General Idea’s beloved AIDS wallpaper was exhibited in Maureen Paley in November. There should be another installation of their work in the Tate Britain. During my research on the collective, I came across two interesting texts:
Dot Tuer, “The CEAC was Banned in Canada” (1986)
Philip Monk, “Battle Stances: General Idea and CEAC” (2016)
Thirty years separate the two texts, but both texts begin by staging a contrast: between the positions articulated by the Centre for Experimental Art and Communication (CEAC) and those articulated by the artist-collective General Idea. Very generally we might say that, within the terms of this contrast, while CEAC appears to signify the values of “socio-political engagement” and “revolutionary critique,” then General Idea appears to signify the opposing values of “ironic distance” and “ambiguous critique.”
CEAC had been tragicomically shut down in 1978 as it lost council funding (Monk 2). Within its brief 2-year-long running, CEAC is known with its extreme political engagement. Dot Tuer and Philip Monk both did profound research on CEAC and discuss on many related debates.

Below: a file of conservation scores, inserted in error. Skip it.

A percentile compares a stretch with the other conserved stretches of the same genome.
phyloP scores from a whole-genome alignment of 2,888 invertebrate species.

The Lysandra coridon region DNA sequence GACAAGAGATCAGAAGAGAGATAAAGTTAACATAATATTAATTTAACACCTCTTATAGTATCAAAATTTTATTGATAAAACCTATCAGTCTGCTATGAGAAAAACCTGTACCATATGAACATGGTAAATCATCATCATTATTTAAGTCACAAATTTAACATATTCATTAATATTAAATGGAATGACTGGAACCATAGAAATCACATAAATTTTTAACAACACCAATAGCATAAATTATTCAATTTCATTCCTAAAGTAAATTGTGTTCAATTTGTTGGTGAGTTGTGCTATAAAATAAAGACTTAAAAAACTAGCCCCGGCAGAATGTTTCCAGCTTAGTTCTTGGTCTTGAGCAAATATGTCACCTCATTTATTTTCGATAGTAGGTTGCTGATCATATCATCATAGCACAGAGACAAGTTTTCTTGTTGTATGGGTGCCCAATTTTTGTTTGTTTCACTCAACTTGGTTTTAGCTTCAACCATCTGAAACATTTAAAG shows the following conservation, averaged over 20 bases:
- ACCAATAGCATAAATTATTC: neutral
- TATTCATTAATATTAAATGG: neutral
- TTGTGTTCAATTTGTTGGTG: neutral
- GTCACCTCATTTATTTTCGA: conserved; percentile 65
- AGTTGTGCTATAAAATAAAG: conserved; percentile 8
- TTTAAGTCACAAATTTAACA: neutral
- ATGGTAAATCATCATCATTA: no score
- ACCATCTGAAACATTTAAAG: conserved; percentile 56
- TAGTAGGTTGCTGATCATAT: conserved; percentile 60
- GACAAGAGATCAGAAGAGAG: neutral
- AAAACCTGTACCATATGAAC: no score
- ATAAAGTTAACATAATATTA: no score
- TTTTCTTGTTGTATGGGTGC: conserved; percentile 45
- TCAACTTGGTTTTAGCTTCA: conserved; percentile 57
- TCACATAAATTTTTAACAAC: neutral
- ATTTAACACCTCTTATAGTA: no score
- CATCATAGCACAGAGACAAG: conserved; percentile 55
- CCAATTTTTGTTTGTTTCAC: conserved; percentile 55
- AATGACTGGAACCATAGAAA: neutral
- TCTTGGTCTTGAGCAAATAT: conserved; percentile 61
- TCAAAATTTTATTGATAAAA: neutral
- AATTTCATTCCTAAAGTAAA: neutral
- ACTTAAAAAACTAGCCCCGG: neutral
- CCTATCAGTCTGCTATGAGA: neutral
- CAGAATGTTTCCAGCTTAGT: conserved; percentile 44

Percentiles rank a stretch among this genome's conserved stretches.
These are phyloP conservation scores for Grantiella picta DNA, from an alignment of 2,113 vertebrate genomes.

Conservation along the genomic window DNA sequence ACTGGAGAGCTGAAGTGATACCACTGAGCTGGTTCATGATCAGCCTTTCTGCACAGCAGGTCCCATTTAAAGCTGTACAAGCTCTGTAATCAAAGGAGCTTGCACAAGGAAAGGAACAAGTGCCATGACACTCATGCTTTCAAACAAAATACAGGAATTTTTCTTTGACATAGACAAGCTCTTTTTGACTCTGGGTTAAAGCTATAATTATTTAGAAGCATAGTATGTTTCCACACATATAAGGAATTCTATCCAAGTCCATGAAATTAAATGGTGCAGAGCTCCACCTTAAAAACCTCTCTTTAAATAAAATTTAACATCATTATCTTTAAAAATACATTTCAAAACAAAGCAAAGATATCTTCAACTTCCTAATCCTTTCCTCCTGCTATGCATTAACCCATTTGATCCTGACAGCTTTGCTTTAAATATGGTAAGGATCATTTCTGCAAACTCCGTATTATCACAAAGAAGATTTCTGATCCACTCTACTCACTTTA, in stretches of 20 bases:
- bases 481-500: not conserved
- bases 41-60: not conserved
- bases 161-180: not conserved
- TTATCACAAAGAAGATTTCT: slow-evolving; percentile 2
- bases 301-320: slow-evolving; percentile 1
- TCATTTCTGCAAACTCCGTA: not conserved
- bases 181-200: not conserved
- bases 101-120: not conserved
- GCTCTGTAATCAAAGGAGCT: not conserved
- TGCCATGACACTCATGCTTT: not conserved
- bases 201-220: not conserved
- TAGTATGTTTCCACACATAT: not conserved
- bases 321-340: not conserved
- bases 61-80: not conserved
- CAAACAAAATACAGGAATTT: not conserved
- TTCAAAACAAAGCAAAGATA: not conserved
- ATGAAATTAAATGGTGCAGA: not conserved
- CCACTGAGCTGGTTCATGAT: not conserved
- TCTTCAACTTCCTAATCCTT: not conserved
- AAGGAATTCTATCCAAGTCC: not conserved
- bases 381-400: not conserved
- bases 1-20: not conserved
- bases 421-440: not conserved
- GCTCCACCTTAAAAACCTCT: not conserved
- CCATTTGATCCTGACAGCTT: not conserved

According to Tuer, in the early 70s, artists such as Marras and Corley who were engaged in the Body Politics (known as the voice of gay movement in Toronto) founded the Kensington Arts Association (KAA), which also known as the predecessor of CEAC. Their interests in the formulation of relationships between art and social practice led to challenges on the capitalist social structures and ideology (Tuer 4). Applying McLuhan’s study on media, Marras and other artists suggest video as a tool to subvert the specialization of roles and bring political revolution (Tuer 10) and making art outside the gallery system. CEAC became “an artist-run centre whose philosophy, politics and ideas seem very remote from the city’s current infatuations” (Tuer 3).
By being the opponent of General Idea, CEAC identified themselves as the antithesis to dominant ideologies, rather than being an alternative to the predominance of commercialized publications. “To be antithetical was not to be alternative” (Monk 7). CEAC demonstrates a much more ambiguous (even hypocritical) position, and General Idea might contain a more pointed critique within their ambiguous approach.
General Idea relies on pleasing the funder. Therefore their works have to be more implicit in a way making an appropriation and internalizing the effectiveness. CEAC is more intend to make a direct critique. Their esthetic is revolutionary and engaging/effecting the outer system of art. The arts councils positioned under the hands of a repressive political structure are like a puppet of Canadian government (Monk 14). The demission of CEAC under political repression not only twisted the radical stances in Toronto art communities but also raise the awareness of their relying on state funding.
General Idea, “Shut the Fuck Up” (1984)